"The Wolf" drops in a guitar tone I'd never heard before on any Cult recordings- a kinda nasal sounding whine- before dropping into a riff pretty damn similar to "She Sells Sancturary."  I'm ok with that.  If the band could . . borrow . . half a Rolling Stone's riff and turn it into their biggest song, I'm perfectly fine with them stealing from themselves.  And besides, it doesn't last long as the song veers into harder rock territory, moving away from the "Sanctuary" beat into one fine staggering riff-rest of rock.  Duffy brings back the "Sanctuary" tone for the chorus which works perfectly to lift the song to another level, then drops it out for a darkened as fuck middle section, then brings it back again.   Meanwhile, Astbury sounds inspired.

No Cult album is complete without one or two fillers, and "Life>Death"- a forced sounding, dirge-paced ballad -takes that spot for me, which I fast-forward through to get "For The Animals."   Hell yes.  Let's  . . .borrow . . . the riff tone and style from "Spiritwalker" this time and marry it to an explosive call and response vocal verse, tack it all to a killer-take-no-prisoners beat and get me out to the dancefloor.  Rocking and embarrassing the hell outta myself.  Duffy really takes off here, unleashing the guitar solo from hell mid-way through.  Just like Astbury, he hasn't lost a step.  I could listen to this all day.

The rest is just as good.

Simply put, this is the album I've been waiting for.  It's not Love.  It's certainly not Electric.  It's all it's own, bringing in the best from their past with new energy, new tricks, new tones and new style.  Astbury is classically obscure and mystical.  Duffy is the master of his tone.  The combination is mind-blowingly bigger than the sum of the parts.  The Cult have roared back with what is without a doubt their best album in decades.


--Racer

Sunday, May 20, 2012

Hellcrawler - Wastelands



HELLCRAWLER, the post-apocalyptic Death 'n Roll 5-piece from Slovenia, released their debut record a year ago on Hollow Earth Records and I'm just now hearing about it??

There is a little something for everyone on this album - assuming everyone enjoys Entombed, Amebix or Dark Throne.  HELLCRAWLER is fast and catchy as well as raw and abrasive.  Together with D-beating drums, the guitars chug along headbanger riffs while the singer chokes out an allegory of the apocalypse.  After all, the record I have is fittingly called 'Wastelands.'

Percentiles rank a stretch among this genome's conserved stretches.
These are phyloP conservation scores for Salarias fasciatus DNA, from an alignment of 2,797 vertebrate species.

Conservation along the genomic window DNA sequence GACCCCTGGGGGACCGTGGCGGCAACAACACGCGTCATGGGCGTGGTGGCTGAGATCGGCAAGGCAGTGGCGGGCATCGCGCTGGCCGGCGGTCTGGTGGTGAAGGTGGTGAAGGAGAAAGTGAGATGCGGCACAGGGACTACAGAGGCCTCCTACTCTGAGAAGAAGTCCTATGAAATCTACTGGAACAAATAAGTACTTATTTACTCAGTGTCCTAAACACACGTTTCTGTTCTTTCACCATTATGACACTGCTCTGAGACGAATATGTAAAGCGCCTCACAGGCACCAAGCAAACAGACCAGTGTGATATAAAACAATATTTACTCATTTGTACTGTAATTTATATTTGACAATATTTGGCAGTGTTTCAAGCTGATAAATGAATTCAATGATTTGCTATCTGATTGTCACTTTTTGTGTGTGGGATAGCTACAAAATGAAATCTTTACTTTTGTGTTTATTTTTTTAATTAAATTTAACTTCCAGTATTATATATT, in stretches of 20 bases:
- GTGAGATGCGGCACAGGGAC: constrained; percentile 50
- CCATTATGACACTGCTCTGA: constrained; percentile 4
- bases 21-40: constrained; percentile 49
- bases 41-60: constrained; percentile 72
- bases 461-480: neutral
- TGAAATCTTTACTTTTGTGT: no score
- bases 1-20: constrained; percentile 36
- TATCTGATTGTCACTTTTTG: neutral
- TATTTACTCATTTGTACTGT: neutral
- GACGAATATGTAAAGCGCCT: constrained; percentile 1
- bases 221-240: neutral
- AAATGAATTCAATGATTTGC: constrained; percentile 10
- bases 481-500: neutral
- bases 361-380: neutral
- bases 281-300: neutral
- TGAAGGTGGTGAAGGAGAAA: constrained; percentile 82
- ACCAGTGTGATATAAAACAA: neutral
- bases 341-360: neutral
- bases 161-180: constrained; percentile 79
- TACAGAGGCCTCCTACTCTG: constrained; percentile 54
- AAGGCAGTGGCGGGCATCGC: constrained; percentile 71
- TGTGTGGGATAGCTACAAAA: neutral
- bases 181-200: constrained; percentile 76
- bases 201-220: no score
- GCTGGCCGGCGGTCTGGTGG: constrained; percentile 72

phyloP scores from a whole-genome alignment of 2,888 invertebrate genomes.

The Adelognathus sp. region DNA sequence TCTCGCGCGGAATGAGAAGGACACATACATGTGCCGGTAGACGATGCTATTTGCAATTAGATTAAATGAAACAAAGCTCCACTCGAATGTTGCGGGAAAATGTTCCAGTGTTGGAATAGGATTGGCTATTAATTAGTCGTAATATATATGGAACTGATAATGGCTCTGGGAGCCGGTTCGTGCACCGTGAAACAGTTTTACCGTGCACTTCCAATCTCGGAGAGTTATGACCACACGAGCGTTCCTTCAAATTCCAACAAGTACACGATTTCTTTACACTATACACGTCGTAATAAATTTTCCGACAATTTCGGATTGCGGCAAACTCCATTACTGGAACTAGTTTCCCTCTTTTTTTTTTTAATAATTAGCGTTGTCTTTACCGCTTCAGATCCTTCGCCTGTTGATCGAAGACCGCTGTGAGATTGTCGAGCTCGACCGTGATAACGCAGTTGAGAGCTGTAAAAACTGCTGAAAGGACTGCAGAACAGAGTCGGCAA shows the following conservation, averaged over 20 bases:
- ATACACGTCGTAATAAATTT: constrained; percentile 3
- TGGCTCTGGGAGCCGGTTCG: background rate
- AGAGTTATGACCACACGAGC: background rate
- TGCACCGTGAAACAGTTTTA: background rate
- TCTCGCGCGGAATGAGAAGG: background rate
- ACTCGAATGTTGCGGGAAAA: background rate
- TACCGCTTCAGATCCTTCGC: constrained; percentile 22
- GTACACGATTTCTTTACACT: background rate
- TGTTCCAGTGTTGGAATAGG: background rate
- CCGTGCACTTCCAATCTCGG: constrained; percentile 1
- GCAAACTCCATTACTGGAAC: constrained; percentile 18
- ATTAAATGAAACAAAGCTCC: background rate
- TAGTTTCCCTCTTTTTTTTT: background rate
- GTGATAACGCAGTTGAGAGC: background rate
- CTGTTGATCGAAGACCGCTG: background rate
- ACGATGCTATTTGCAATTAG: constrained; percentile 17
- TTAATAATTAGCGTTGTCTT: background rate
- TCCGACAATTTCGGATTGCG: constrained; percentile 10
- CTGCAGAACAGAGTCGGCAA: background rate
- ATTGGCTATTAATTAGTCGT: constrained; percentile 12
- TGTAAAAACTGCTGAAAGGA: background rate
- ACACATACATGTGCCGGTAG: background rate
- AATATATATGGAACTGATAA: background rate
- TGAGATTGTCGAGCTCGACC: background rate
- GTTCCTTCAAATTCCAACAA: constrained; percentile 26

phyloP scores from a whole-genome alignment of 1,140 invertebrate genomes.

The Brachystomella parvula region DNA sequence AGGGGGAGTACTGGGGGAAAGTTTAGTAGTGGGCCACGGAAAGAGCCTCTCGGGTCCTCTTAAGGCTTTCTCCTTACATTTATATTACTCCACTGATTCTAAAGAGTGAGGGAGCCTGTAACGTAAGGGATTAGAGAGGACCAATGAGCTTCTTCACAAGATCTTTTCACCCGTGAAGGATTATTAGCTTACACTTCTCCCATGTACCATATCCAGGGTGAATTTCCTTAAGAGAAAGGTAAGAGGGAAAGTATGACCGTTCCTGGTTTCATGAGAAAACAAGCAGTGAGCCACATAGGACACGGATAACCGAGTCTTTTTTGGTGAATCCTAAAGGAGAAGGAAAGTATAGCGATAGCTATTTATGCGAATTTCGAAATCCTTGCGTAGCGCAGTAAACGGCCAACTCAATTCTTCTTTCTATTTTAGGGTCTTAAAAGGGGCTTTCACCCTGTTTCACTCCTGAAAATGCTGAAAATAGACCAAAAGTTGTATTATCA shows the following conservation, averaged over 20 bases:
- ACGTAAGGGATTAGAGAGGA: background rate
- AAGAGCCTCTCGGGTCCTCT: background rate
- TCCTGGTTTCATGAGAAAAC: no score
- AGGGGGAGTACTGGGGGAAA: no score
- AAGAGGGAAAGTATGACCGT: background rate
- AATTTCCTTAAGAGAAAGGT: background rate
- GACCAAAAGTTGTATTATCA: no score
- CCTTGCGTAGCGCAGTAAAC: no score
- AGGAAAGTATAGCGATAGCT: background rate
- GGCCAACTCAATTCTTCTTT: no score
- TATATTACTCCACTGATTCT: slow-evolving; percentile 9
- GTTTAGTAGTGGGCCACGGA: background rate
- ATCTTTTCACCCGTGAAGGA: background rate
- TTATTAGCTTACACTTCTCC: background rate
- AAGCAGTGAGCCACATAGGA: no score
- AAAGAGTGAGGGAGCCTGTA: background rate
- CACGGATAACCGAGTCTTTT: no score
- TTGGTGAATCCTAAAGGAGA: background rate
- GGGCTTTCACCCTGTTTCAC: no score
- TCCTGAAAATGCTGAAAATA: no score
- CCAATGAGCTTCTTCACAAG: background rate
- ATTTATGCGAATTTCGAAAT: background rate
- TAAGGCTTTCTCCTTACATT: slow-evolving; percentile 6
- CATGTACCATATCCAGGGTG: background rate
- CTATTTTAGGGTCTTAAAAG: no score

"Hellcrawler are a bunch of cynical wasteland denizens who found unsavory panacea in the symbiosis of punk violence and heavy riffage."  That - taken from the band's bio - about sums it up.

Now, I've read a couple reviews about these guys on the inter-webs and everyone is saying that they are Sludge or Stoner..  Well, I'd like to clarify that there is nothing "sludgy" or "stoner" about this band.  Labels like that are stupid, anyway.

A few tracks that stand out are Rattlesnake Tavern, Yet Again the Greed of Man and, off the name alone, Motosluts From Hell.  Rattlesnake covers a lot of melodic ground and incorporates some interesting tones.  The music retains a Crusty base as it tastefully navigates a broader Metal spectrum.  HELLCRAWLER are good songwriters.

'Wastelands' is loud, heavy and interesting.  Refreshingly, it's fast the whole way through.  A lot of bands are slowing down these days.  Why?  Anyway, I can only speculate how a live HELLCRAWLER set would be..  Probably a bunch of pissed-off Slovenian kids rocking out.

Take a minute and check the link below..You won't be disappointed.  Go to www.hellcrawler.com or check the links below.

--Bones



Never to Arise – Hacked to Perfection


 (Sometimes a band hits the Ripple Staff so hard that two writers want to review it.  Check here for Odin's review.  Here's Big's)

A two man Death Metal band from Pinellas County Florida who couldn't care less about being trendy.